I meet once a month with former colleagues from UCCF, Cully and Clive. They are both also in full time ministry and are married men with children. We spend about four hours together sharing, studying the Bible, and praying. At a more formal level, I am accountable to my pastor in Indianapolis, Dave Kosobucki, and the board of elders at Horizon Christian Fellowship Central, who ordained me as a pastor. I’m pleased to say that God has also provided Andrea with some women’s fellowship outside of the church through a handful of mums from the children’s school, one of whom is a pastor’s wife.
Lydia, aged 15, will be entering Fifth Year of High School, in the autumn. Otto, aged 13, will enter Third Year; Jack-Lewis, aged 12, will enter his First Year of High School; and Hugo, aged 5, will enter Primary Two. Olive Ann is 14 months old. All are in good health. The three oldest children have each publicly professed faith in Christ over the past year or so and we are treating them as young disciples, trying to help them in their growth through Bible reading, prayer, and obedience to Jesus’ Lordship in all of life (creativity, studies, play, relationships, etc.).
Andrea still works as a full-time homemaker, caring for Olive Ann and running the household. Her health has not been good since being pregnant with Olive Ann and this has been a point of some stress and trial for us. I help out quite a bit with the house and kids and yet still she works hard from morning until evening managing the household. Added to this, of course, is hosting a church meeting in her home every Sunday. She has been very taxed and exhausted both emotionally and physically and has chronic back pain. Her doctor has started her on medication for an underactive thyroid and this has had mixed results. We are trying to carve out time for her to really rest and also for her creative endeavours, but it is difficult. As I said, she has some friends who give her some spiritual support and even the young women in the church have begun to offer to help if they can at various times. One other helpful development is that Travis and Allison live next door to us and are now beginning to host some of the Sunday mornings in their home, which gives us a welcome break.
I am able to attend university part-time for free due to our low income. I have been able to maintain good marks so far in my subjects, English Literature and Philosophy, but it is very difficult to meet university deadlines and requirements whilst keeping up preparation for Sunday teaching and also helping out quite a bit with children and home. For now, however, we believe this is the path I should be taking, acquiring learning and skills in these areas, and staying in touch with the world outside church by this means.
This picture of our family life looks busy and rather stressful, which is an accurate depiction. We surmise that it is a combination of being in a very demanding time of a large family that still has some small children in it, as well as the spiritual strain and struggle of birthing a church. We are trying to hold on and be faithful in what we have come to believe is God’s calling for us at this time in our life. We hope and trust he will sustain us, for his glory and our joy.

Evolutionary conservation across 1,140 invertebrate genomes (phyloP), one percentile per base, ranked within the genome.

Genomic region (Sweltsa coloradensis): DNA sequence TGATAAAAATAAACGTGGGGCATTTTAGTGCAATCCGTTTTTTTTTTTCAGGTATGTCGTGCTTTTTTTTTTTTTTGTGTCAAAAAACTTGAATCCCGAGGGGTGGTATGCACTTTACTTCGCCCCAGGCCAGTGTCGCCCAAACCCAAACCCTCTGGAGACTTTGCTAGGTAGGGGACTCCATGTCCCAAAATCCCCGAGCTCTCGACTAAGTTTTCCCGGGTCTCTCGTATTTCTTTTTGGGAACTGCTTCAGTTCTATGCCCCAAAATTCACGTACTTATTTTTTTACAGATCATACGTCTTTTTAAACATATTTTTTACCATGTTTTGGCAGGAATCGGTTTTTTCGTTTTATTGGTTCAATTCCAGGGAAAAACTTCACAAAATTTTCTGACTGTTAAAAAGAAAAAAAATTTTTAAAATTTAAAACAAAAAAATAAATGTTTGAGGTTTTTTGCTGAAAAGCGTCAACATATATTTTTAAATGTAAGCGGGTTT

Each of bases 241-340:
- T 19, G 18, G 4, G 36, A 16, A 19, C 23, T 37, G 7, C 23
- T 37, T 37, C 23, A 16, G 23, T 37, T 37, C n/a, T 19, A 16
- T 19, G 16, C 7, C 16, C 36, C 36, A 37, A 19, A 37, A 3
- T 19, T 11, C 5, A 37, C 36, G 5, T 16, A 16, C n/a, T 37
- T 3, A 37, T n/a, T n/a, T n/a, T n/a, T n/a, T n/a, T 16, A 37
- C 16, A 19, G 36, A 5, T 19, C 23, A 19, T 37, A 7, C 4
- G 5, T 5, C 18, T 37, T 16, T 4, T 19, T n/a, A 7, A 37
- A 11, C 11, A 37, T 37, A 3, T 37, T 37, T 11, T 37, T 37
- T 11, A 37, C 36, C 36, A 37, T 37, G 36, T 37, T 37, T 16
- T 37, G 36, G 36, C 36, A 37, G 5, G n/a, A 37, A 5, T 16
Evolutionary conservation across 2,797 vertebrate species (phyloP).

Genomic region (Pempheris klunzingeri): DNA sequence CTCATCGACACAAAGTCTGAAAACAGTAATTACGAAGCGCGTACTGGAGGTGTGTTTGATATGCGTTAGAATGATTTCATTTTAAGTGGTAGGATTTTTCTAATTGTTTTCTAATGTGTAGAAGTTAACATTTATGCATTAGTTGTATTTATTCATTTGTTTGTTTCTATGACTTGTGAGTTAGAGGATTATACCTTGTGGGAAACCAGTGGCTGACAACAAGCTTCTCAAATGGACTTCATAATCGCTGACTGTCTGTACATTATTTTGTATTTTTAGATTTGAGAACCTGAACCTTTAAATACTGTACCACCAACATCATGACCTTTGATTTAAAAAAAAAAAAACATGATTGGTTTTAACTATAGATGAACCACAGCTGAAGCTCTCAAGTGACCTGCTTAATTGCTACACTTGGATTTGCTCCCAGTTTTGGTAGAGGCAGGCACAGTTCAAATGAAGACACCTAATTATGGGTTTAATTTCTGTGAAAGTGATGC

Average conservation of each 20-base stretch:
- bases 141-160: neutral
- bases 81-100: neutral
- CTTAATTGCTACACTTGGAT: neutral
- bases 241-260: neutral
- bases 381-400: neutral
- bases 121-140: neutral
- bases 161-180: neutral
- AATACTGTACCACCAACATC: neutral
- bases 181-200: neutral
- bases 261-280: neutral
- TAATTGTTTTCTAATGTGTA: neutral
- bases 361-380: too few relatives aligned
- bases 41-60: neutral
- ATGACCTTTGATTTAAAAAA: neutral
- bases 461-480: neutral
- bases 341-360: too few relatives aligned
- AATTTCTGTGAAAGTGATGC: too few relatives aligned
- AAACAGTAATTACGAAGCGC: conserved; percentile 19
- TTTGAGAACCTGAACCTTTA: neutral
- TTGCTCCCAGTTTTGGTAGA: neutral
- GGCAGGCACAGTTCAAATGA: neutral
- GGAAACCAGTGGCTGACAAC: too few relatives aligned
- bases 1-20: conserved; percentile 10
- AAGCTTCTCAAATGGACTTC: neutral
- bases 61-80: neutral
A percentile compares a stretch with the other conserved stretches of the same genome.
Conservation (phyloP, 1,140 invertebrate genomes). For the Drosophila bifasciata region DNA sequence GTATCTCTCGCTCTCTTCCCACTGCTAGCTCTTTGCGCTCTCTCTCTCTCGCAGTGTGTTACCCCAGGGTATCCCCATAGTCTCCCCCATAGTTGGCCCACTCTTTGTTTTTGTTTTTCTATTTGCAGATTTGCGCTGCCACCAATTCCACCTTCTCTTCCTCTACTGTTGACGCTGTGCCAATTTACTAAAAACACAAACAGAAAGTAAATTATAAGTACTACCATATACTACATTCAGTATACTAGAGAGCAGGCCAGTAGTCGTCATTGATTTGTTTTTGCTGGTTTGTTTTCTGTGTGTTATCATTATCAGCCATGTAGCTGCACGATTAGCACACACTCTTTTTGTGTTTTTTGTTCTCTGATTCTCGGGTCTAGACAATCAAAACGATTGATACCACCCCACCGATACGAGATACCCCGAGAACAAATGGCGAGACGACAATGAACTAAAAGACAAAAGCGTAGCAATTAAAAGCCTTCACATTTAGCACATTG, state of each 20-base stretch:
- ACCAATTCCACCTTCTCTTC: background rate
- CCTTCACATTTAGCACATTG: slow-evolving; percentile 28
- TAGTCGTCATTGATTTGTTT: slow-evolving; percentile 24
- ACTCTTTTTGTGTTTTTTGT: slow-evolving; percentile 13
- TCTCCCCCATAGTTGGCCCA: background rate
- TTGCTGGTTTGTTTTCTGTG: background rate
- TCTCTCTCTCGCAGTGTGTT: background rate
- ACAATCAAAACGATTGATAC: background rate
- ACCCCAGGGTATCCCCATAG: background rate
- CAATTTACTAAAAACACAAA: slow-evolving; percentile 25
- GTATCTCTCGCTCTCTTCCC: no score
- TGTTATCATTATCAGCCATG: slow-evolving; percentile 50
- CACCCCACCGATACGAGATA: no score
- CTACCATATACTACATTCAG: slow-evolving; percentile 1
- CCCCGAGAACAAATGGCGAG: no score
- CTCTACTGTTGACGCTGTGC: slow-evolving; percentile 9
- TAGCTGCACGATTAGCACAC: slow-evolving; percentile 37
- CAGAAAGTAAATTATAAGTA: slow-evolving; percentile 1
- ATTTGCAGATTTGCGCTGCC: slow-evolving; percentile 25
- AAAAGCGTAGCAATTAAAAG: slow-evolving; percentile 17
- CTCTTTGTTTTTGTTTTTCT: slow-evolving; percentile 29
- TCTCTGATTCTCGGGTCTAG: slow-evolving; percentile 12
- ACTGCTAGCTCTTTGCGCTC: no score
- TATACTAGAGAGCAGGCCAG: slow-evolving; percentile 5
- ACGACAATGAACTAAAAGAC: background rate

In closing this report I want to share more personally about God’s calling on my life as I understand it at this time. I have tried to give as objective a report on the state of our mission here in Scotland as I can, for my own sake as well as for the information of our supporters.
For a handful of years now I have felt a keen homesickness for the States, particularly Indiana, the region in which I was raised. As a person of a philosophical and artistic bent, I am susceptible to perhaps overly intense and stirring emotions and ruminations. At this time in my life, though we have lived in Scotland nearly 9 years, I find that I feel rootless. We have, of course, adapted and acclimated to Scottish culture, and it is a beautiful culture and land, even though flawed (just like every other nation on this planet, including the one I come from originally).
Even though Scotland is a desirable and blessed place to live in many ways, still I often yearn rather piercingly to be back in the land that reared me, that I know so well in my bones (though in some respects it is no doubt changed beyond recognition to me, not least because I have myself changed whilst away). I sometimes long to be near family and old friends and familiar sights, sounds, places, weather and climate, landscape, peoples, customs and so on. Andrea does not share this feeling so keenly with me. She is more settled in Scotland, though she misses America at times. But over the past few years she has prayed and tried to trust God to lead the family aright through me as the husband and father.
I share all this, which may seem like a slightly abstract inward feeling, because it pertains to what I believe is God’s calling on my life at this time: though much of my heart would like to return to the States, I believe I have heard decisively from God that he does not permit us to return at this time.